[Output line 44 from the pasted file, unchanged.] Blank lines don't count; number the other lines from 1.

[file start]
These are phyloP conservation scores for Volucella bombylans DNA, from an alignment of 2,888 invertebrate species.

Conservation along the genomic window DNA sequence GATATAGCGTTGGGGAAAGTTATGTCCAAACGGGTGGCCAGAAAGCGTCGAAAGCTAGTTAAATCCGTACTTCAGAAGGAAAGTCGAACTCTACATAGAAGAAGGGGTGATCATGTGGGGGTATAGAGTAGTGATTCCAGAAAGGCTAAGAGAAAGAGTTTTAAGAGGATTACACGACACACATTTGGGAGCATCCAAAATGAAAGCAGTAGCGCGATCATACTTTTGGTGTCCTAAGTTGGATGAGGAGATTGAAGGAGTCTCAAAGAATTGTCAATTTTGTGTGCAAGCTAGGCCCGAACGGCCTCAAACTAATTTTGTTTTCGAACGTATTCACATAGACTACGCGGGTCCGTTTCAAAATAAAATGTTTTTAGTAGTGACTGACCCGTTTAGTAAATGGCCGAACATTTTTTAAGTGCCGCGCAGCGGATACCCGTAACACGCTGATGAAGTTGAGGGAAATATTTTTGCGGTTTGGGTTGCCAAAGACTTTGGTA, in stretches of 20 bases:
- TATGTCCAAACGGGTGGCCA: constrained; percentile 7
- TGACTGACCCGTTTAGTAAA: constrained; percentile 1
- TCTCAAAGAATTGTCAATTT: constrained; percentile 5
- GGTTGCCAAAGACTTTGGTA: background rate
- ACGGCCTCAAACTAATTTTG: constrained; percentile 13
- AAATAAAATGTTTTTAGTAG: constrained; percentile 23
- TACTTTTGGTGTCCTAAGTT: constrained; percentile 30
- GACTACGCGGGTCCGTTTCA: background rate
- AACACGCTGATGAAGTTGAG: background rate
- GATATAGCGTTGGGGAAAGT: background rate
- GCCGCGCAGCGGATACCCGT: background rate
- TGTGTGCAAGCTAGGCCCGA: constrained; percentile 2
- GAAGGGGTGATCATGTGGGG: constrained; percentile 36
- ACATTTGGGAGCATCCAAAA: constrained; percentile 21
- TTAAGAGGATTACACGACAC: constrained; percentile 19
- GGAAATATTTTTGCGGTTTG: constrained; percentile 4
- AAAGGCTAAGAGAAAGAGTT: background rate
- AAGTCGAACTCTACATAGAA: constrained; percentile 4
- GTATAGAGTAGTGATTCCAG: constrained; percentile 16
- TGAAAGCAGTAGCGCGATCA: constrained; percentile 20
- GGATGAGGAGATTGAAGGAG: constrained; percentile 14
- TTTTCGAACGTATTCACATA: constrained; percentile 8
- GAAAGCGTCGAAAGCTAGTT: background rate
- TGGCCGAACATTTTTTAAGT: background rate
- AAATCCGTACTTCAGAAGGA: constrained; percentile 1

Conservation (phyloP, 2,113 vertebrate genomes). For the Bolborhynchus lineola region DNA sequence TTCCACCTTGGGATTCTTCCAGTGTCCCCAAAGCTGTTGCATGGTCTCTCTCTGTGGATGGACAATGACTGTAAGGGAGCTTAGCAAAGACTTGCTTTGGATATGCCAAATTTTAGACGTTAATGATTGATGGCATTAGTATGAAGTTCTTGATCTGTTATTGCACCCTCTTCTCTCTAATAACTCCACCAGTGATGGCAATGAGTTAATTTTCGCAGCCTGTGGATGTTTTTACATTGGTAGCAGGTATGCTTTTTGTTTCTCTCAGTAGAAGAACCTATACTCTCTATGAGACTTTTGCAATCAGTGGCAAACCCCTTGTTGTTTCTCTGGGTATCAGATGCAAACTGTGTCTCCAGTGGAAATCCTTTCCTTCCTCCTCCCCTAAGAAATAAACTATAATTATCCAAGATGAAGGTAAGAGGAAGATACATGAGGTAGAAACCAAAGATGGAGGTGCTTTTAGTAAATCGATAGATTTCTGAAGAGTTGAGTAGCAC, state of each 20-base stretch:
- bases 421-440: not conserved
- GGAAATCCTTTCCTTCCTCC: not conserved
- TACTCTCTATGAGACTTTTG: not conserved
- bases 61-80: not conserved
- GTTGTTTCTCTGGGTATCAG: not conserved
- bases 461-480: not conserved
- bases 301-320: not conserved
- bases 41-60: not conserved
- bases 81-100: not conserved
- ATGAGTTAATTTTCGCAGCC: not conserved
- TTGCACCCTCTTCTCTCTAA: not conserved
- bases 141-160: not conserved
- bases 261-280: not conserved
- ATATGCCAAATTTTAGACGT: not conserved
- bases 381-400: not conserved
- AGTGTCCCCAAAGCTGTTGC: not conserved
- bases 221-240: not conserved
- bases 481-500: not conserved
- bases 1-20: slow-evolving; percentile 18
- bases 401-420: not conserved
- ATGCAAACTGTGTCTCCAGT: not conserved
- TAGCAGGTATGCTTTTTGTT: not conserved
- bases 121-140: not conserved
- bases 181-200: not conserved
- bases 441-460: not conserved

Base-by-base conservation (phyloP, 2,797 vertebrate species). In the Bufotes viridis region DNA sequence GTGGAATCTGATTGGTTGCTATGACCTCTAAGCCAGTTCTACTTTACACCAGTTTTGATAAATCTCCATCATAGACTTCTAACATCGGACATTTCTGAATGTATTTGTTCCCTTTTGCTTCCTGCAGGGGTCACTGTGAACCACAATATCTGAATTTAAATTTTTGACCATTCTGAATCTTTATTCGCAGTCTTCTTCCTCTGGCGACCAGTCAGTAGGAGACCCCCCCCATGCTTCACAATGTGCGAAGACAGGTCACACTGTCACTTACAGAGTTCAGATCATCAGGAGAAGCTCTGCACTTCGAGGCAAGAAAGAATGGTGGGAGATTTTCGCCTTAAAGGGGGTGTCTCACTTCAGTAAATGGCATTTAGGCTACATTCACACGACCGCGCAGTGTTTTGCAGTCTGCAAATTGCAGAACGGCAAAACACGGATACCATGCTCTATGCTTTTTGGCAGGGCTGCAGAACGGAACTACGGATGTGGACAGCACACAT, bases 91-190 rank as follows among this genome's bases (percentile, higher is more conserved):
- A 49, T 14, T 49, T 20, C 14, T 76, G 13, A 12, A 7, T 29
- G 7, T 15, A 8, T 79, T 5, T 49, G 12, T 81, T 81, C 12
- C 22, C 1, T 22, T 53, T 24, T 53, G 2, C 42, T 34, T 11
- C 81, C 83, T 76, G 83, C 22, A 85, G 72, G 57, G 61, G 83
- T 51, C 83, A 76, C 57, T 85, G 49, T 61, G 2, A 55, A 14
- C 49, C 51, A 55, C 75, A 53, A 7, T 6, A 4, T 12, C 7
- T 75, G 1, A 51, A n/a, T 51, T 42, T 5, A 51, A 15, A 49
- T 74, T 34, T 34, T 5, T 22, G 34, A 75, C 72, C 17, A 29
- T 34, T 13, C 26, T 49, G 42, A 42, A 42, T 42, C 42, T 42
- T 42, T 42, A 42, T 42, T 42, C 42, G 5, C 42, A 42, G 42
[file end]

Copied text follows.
- AGTGTCCCCAAAGCTGTTGC: not conserved